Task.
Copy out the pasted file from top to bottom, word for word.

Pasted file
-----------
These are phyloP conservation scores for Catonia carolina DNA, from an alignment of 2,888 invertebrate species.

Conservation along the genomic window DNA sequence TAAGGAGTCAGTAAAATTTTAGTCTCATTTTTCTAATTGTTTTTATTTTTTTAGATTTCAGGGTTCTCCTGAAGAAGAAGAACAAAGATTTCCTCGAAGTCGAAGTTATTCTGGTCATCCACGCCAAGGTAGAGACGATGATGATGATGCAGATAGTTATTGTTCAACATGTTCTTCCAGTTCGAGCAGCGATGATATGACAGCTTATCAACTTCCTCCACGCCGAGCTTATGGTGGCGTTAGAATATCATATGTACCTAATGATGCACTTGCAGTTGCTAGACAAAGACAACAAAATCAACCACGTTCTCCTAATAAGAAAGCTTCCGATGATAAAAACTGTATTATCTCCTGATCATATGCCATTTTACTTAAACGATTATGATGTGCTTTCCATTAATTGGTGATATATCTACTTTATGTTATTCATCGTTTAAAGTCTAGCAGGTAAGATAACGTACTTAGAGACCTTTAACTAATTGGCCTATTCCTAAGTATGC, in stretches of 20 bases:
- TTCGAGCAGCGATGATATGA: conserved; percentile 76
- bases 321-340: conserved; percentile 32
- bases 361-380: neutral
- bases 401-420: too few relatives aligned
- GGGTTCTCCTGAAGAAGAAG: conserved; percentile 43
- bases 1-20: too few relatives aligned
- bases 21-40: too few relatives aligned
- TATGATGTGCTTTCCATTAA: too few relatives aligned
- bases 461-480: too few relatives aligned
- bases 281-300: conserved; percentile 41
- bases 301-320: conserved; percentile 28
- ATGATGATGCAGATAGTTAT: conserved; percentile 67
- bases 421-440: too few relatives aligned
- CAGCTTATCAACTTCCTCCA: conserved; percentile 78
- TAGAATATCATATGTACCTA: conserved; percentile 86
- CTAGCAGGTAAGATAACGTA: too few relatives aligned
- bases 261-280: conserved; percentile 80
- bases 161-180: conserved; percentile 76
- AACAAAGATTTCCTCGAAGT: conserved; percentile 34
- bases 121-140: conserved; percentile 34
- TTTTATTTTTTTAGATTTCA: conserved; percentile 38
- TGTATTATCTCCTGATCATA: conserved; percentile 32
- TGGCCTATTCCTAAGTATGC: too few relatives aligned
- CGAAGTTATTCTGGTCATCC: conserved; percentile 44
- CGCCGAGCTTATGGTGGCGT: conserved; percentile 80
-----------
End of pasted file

These are phyloP conservation scores for Catonia carolina DNA, from an alignment of 2,888 invertebrate species.

Conservation along the genomic window DNA sequence TAAGGAGTCAGTAAAATTTTAGTCTCATTTTTCTAATTGTTTTTATTTTTTTAGATTTCAGGGTTCTCCTGAAGAAGAAGAACAAAGATTTCCTCGAAGTCGAAGTTATTCTGGTCATCCACGCCAAGGTAGAGACGATGATGATGATGCAGATAGTTATTGTTCAACATGTTCTTCCAGTTCGAGCAGCGATGATATGACAGCTTATCAACTTCCTCCACGCCGAGCTTATGGTGGCGTTAGAATATCATATGTACCTAATGATGCACTTGCAGTTGCTAGACAAAGACAACAAAATCAACCACGTTCTCCTAATAAGAAAGCTTCCGATGATAAAAACTGTATTATCTCCTGATCATATGCCATTTTACTTAAACGATTATGATGTGCTTTCCATTAATTGGTGATATATCTACTTTATGTTATTCATCGTTTAAAGTCTAGCAGGTAAGATAACGTACTTAGAGACCTTTAACTAATTGGCCTATTCCTAAGTATGC, in stretches of 20 bases:
- TTCGAGCAGCGATGATATGA: conserved; percentile 76
- bases 321-340: conserved; percentile 32
- bases 361-380: neutral
- bases 401-420: too few relatives aligned
- GGGTTCTCCTGAAGAAGAAG: conserved; percentile 43
- bases 1-20: too few relatives aligned
- bases 21-40: too few relatives aligned
- TATGATGTGCTTTCCATTAA: too few relatives aligned
- bases 461-480: too few relatives aligned
- bases 281-300: conserved; percentile 41
- bases 301-320: conserved; percentile 28
- ATGATGATGCAGATAGTTAT: conserved; percentile 67
- bases 421-440: too few relatives aligned
- CAGCTTATCAACTTCCTCCA: conserved; percentile 78
- TAGAATATCATATGTACCTA: conserved; percentile 86
- CTAGCAGGTAAGATAACGTA: too few relatives aligned
- bases 261-280: conserved; percentile 80
- bases 161-180: conserved; percentile 76
- AACAAAGATTTCCTCGAAGT: conserved; percentile 34
- bases 121-140: conserved; percentile 34
- TTTTATTTTTTTAGATTTCA: conserved; percentile 38
- TGTATTATCTCCTGATCATA: conserved; percentile 32
- TGGCCTATTCCTAAGTATGC: too few relatives aligned
- CGAAGTTATTCTGGTCATCC: conserved; percentile 44
- CGCCGAGCTTATGGTGGCGT: conserved; percentile 80